Whale-watching boat runs aground at Hancock Point

The whale-watching boat Tails of the Sea, seen here around 9 a.m. Wednesday, Sept. 19, 2012, ran aground on Hancock Point sometime late Tuesday night or early Wednesday morning after high winds are believed to have caused a mooring line to break.
Courtesy photo
The whale-watching boat Tails of the Sea, seen here around 9 a.m. Wednesday, Sept. 19, 2012, ran aground on Hancock Point sometime late Tuesday night or early Wednesday morning after high winds are believed to have caused a mooring line to break.
Posted Sept. 19, 2012, at 5:43 p.m.
Last modified Sept. 19, 2012, at 6:37 p.m.
The whale-watching boat Tails of the Sea ran aground on Hancock Point sometime late Tuesday night or early Wednesday morning after high winds are believed to have caused a mooring line to break.
The whale-watching boat Tails of the Sea ran aground on Hancock Point sometime late Tuesday night or early Wednesday morning after high winds are believed to have caused a mooring line to break.

SOUTHWEST HARBOR, Maine — A 110-foot whale-watching boat moored near Hancock Point broke loose sometime late Wednesday or early Thursday and washed up onto rocks near the point.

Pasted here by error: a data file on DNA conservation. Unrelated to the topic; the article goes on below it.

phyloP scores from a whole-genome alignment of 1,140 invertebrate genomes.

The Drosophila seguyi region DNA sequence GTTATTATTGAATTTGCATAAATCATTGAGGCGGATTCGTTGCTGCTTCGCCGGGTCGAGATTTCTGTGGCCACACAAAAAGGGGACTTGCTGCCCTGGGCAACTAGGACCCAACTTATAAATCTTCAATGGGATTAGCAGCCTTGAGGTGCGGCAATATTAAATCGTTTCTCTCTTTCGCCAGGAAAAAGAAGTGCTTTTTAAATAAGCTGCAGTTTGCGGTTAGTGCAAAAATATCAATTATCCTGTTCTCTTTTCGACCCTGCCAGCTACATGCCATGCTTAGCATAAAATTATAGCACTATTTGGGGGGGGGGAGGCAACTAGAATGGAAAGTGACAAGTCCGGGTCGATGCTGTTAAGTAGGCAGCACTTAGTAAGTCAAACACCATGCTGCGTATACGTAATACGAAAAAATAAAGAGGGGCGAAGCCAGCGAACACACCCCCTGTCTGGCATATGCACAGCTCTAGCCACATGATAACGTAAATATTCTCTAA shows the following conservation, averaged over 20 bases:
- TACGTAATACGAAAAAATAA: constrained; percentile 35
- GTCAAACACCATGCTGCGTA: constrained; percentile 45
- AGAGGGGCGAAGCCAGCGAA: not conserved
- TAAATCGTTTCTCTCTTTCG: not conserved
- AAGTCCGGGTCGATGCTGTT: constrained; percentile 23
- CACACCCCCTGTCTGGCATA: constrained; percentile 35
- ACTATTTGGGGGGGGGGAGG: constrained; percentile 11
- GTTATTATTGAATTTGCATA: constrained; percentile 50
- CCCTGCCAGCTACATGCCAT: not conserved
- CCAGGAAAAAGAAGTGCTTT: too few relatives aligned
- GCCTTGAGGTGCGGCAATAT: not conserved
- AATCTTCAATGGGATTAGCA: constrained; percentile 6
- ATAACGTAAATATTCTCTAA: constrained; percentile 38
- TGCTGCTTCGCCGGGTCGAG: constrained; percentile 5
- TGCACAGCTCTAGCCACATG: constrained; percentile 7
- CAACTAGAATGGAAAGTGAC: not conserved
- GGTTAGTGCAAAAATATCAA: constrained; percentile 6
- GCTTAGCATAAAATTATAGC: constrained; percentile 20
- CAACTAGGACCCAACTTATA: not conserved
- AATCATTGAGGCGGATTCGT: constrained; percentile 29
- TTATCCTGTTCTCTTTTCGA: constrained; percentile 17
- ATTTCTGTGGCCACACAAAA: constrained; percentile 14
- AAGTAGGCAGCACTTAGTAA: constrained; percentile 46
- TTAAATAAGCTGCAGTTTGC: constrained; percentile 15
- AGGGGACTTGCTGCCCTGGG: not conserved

U.S. Coast Guard officials believe the high winds overnight worked to break the mooring line on the vessel. No one was aboard at the time.

The grounding was reported by residents of the area at about 7:30 a.m.

The boat, Tails of the Sea, lists its home port as Plymouth, Mass., but Bosun’s Mate Jeremy Graffam of the Southwest Harbor Coast Guard station said the vessel has been moored off Hancock Point for the summer and, apparently, taking passengers on whale-watching trips, he said.

The boat ran aground at high tide.

“It got pushed onto the rocks pretty high,” Graffam said, “and when the tide went out, it just set down.”

Coast Guard officials drove to the area and were prepared to use booms to contain any fuel spills, but none was observed. The state Department of Environmental Protection also sent staff.

The boat’s owners waited for the tide to rise again, and a small boat was able to pull it free of the rocks, Graffam said. No substantial damage was observed in the hull.

“It was able to make it to the marina under its own power,” he said, traveling to Southwest Harbor where a boatyard was expected to inspect and repair the vessel.

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